My Dad was a reader. I rarely saw him without a book in his hand. He loved Zane Grey and often had a paperback rolled up and stuck in his back pocket along with his red mechanic's rag. He read in the bathroom, he read at the table, and he read in bed. I got my love of reading from him. Why couldn't I also have gotten his "bird legs?" Instead I got my mother's tree trunk legs and my dad's love of reading.
On Saturday and Sunday mornings he would be up early, often waiting for the newspaper to be delivered. He would sit at the dining room table and drink coffee as he read the paper. He liked his coffee black and he drank it by "saucering and blowing." He would pour a little bit at a time out of his cup and into his saucer. Then he would blow on it until it was cool and slurp it out of the saucer. It was fascinating to watch as a youngster. Then he would take his newspaper and go back to bed where he finished reading it.
As soon as I got out of bed, I would make a beeline directly for Daddy and Momma's bed where I would climb in between them and beg him to read "the funnies" to me. Many mornings there would be three or four kids on the bed for him to read to us.
When the grand-kids came along, they loved to lay on the bed cuddled up to his big belly. This delighted him beyond words. He was as bald as Telly Savalas, but he had very thick chest hair. He always wore v-neck t-shirts. Almost without fail, the grand-babies would tangle their tiny fingers in his chest hair and pull. He would wince in pain and they would giggle. Smiling though the pain, he never stopped them. There was very little that he loved more than his grandchildren.
I was 10 years old when we moved to South Texas. It soon became home to me, but even though he lived here the rest of his life, he never settled here. He always talked about going back to the Piney Woods where he grew up. But he soon took us exploring in South Texas. I remember Saturday afternoon drives to see the big tree at Goose Island and weekends spent floundering and crabbing in the Laguna Madre. He taught us to body surf on Padre Island. We would often spend New Year's Day beach-combing on the island and, if the weather was warm enough, we would go swimming. He got a big kick out of the mild winters here. I tasted my first alcoholic drink on a weekend trip with him to Matamoros, Mexico. It was a frozen daiquiri, all frosty and white with a cherry on top. He learned to bargain in the Mexican marketplaces and taught me too.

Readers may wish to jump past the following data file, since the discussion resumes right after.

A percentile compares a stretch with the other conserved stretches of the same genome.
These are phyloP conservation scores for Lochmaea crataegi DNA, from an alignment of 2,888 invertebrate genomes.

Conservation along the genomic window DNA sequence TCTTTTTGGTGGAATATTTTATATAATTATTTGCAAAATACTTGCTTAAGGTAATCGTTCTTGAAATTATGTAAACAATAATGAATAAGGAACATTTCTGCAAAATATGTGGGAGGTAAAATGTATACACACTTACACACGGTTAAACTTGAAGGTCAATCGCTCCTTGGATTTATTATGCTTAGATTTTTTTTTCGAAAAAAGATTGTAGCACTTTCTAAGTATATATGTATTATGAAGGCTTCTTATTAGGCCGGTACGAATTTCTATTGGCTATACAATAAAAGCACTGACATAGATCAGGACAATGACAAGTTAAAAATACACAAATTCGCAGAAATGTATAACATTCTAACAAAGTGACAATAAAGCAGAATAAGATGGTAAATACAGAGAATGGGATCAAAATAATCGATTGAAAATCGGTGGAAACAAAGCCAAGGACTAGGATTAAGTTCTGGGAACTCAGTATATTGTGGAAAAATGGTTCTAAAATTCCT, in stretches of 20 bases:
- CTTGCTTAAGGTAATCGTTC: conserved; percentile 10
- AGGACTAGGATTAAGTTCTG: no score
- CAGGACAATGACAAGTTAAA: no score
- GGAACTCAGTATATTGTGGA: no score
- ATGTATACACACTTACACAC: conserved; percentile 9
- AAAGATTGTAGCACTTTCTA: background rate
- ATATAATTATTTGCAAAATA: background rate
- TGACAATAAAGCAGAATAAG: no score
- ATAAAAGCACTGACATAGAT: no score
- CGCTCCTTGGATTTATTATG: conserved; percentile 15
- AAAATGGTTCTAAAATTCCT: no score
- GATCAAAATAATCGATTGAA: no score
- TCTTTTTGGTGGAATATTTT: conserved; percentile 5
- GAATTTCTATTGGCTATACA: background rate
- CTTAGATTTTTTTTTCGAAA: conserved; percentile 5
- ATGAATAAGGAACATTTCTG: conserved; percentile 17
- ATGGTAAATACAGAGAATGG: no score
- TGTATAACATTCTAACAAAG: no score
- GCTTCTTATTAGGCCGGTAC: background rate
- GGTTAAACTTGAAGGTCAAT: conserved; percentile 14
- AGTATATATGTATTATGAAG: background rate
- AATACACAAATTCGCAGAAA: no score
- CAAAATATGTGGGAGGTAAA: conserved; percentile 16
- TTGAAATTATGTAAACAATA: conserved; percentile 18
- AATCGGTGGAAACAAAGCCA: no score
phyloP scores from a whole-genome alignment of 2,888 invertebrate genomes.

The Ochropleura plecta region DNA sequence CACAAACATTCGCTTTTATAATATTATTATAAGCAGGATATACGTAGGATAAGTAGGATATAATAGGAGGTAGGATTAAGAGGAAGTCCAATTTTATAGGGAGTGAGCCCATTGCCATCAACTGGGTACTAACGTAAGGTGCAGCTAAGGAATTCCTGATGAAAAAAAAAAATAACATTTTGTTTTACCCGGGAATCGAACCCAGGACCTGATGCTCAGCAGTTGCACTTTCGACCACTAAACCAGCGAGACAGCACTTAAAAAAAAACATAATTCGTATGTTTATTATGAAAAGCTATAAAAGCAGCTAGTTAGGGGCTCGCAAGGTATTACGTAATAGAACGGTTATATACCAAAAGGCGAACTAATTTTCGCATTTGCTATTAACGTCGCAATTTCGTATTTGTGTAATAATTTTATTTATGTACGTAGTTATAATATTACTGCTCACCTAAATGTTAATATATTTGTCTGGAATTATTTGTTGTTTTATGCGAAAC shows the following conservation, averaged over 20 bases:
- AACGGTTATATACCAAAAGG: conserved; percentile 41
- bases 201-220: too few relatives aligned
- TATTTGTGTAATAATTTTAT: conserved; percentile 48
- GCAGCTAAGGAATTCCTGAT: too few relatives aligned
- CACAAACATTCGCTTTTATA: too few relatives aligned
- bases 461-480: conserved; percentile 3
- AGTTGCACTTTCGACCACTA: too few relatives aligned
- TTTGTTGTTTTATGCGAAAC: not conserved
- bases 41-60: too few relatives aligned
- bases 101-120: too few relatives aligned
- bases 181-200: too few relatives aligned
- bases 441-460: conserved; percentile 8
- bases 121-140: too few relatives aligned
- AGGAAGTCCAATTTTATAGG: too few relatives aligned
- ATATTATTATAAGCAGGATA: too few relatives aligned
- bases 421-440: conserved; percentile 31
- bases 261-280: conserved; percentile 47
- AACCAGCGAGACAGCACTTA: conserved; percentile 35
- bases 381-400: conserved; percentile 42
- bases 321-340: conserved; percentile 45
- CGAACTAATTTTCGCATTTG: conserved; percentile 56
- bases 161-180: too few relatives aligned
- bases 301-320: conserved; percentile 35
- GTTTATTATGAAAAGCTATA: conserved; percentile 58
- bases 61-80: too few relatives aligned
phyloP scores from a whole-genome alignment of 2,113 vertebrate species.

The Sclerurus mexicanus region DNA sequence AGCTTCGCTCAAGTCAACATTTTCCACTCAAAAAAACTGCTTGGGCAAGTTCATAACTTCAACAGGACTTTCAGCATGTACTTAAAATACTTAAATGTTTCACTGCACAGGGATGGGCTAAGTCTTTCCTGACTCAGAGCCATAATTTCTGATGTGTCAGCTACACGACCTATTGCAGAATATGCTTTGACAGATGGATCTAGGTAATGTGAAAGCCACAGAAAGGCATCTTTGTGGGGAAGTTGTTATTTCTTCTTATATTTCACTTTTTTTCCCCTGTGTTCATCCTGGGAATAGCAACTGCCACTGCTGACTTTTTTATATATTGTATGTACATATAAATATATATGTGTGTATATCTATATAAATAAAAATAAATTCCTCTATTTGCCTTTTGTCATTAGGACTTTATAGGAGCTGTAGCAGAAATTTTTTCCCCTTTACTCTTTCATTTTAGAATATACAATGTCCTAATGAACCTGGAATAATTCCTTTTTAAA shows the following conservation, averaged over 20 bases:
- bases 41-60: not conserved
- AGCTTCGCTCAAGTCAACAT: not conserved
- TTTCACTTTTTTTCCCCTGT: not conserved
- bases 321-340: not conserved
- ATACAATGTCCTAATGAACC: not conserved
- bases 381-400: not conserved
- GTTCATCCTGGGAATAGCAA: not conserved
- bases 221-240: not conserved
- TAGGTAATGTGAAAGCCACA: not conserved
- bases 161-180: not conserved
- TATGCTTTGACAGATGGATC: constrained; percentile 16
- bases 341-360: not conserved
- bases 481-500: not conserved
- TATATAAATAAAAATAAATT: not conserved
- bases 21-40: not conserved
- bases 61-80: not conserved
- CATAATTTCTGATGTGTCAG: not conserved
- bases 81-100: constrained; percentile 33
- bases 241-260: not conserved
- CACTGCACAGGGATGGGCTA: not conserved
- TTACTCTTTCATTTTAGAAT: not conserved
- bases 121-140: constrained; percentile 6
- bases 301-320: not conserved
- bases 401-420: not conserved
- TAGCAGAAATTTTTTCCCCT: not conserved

Every year, when he took his vacation, we would drive back to Bryans Mill, Texas where we spent two weeks visiting relatives and staying with his mother. That would be eight people piled into a station wagon driving 500 miles in one day. Not only did most of our cars not have air conditioners, none of them ever had a radio. Daddy was hard of hearing and it was just noise to him. We passed the miles by singing. We knew the words to all the traditional Baptist hymns. Daddy especially loved The Little Brown Church in the Woods and The Great Speckled Bird, which he would lead us in singing. We often made the same trip for Christmas. Then we sang Christmas carols.
My mom was a teetotaler, but Daddy liked a little nip now and then. He kept both peach and peppermint schnapps in the top cabinet above the sink in the kitchen. He had to stand on the countertop to reach it, which was impossible after he got older. After my marriage, when we would visit, he would take my husband into the kitchen and point at the cabinet asking him to get down a bottle and have a drink. Patrick could reach it without even a stool. They would take it to the table and share a couple of drinks while my mom showed her disapproval.
Sadly, Daddy never got to move back to his beloved Piney Woods until almost forty years later when it became his final resting place. He rests in the beautiful little cemetery in Bryans Mill, Texas. He is finally home surrounded by tall pine trees under blue skies. I know it's where he wanted to be, but I wish he was closer. It would be easier to visit more often.
Happy Father's Day, Daddy! Thanks for the lovely memories.